Trumpeter Matthew Halsall has been publishing his work for ten years now on Gondwana Records, a label founded for this purpose. Albums marked by what we usually call “spiritual jazz” – a label that takes on pleonasm, jazz without spirit being just pyrotechnics, notes placed end to end. Still, the native of Manchester has gradually widened his furrow, rather marked at the beginning by the modality of the 60s, as evidenced by a very “Davisian” first album before frankly opting for oriental fashions echoing in particular to Alice Coltrane to which he has also paid tribute. A solid instrumentalist, he has also practiced the tracks of electronic music, with Shadow or Mr. Scruff, of which his universe bears traces, which enrich the canvas of his compositions. Evidenced by this new album, where he surrounded himself with a renewed formation, having recruited a “young” team from Manchester (Matt Cliffe on flute and saxophone, Maddie Herbert on harp, Liviu Gheorghe on piano, Alan Taylor on drums. and Jack McCarthy on percussion) united around the unmistakable bassist Gavin Barras.
If, from the first theme, the harp recalls its ancient associations with music of Indian obedience, but also British folk; if the bass line is not unrelated to that which boosted the impulses of Pharoah Sanders, the very one that the saxophonist obviously listened to a lot, very quickly pierce other influences in this tribute to the sun. In this case, the title is not innocent: this time, it is to the radiant beauty of Don Cherry, when he approached the music of West Africa, among others, for the account of the A & M label, which returns the superb second theme, Joyful Spirits of the Universe which unfolds over more than ten minutes. There is here the same melodic grace, the same rhythmic sieve which provides the pulsation without imposing it, the same sense of the oblique which inclines the jazz towards a sophisticated form of pop, the same desire to be freed more and more any referencing. This is certainly not without paradox, like everything that follows, moreover, often inviting us to soar in similar volutes, like this very successful Tropical Landscapes, eight full minutes that sound like a Don Cherry decal.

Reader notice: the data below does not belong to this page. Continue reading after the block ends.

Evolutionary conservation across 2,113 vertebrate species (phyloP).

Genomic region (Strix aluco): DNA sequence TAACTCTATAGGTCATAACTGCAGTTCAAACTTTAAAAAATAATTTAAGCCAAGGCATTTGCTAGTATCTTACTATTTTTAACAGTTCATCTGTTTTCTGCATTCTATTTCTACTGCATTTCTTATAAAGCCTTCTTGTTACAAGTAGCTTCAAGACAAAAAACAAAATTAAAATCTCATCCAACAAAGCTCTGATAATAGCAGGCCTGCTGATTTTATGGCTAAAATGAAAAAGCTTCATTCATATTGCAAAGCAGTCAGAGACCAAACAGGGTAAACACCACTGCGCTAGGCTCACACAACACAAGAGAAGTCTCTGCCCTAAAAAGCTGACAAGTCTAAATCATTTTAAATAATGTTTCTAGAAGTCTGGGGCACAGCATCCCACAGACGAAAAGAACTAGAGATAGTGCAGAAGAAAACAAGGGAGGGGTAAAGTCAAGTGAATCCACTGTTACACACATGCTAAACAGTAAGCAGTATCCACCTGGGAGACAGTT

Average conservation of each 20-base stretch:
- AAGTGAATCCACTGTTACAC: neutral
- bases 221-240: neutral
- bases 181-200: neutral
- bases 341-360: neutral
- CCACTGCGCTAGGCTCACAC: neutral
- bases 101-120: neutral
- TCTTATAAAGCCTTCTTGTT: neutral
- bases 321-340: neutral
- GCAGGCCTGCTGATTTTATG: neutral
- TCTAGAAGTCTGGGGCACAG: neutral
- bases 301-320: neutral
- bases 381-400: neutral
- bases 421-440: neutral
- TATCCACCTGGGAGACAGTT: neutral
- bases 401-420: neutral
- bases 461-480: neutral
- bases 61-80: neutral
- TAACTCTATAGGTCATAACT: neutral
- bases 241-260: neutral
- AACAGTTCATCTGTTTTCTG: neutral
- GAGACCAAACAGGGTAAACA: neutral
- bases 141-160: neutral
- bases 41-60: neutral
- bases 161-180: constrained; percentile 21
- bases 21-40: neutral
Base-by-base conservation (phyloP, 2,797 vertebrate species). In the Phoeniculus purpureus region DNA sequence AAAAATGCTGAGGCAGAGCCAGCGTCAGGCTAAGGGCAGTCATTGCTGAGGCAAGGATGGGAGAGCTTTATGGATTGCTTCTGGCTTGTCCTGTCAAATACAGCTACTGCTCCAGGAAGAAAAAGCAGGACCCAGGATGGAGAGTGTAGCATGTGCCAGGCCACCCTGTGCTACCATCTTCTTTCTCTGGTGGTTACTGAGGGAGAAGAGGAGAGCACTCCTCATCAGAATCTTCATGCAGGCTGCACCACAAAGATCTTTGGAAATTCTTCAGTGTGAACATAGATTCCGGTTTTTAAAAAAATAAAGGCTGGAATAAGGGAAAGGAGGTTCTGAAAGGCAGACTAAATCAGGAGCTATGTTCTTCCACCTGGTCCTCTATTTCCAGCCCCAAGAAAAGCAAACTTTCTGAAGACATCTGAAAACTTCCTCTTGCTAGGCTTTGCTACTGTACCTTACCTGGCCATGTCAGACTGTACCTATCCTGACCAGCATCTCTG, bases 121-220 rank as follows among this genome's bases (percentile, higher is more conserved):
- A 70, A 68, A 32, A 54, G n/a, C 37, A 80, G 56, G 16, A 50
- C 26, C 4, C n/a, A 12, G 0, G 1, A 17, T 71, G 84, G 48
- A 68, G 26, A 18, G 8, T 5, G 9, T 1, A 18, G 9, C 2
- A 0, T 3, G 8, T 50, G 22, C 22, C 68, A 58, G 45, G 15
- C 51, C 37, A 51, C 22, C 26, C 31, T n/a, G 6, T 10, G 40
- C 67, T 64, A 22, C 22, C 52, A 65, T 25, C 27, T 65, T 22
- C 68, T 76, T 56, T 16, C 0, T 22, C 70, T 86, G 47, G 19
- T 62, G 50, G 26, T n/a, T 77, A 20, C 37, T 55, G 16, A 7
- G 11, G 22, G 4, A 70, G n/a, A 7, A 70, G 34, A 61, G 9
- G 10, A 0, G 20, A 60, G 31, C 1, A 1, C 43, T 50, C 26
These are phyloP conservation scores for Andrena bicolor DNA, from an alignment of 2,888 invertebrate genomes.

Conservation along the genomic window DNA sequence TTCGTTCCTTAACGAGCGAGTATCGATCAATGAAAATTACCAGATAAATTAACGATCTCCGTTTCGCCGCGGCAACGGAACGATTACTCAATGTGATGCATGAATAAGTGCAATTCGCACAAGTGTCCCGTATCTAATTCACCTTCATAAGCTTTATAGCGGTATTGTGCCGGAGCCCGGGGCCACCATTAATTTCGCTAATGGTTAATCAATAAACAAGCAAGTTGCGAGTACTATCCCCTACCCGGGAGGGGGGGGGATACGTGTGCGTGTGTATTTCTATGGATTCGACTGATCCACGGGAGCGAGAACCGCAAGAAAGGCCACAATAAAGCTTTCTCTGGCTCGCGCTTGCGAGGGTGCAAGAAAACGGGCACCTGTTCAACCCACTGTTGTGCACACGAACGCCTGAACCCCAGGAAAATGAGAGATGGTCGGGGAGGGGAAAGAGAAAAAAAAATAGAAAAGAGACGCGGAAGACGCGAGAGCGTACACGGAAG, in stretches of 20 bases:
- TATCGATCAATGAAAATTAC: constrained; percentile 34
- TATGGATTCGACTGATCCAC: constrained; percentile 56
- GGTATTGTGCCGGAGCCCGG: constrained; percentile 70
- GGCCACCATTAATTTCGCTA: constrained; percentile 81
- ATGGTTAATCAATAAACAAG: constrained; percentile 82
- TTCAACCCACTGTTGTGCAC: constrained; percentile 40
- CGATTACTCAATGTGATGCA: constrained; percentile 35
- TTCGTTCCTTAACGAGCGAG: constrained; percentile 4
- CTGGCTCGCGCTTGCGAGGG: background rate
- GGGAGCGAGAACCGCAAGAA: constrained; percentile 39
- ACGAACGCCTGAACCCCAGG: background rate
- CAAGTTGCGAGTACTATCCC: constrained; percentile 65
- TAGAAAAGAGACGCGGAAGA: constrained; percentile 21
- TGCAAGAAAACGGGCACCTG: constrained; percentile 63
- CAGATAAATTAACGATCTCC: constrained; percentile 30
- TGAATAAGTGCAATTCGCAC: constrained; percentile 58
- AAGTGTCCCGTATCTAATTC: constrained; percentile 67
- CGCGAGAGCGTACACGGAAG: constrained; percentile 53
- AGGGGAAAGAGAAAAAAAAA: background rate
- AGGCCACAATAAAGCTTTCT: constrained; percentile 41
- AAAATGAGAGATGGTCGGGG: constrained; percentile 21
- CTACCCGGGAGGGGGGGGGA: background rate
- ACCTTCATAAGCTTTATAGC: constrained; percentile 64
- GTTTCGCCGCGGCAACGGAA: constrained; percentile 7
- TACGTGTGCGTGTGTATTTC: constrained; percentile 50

Salute to the Sun from Matthew Halsall Gondwana Records.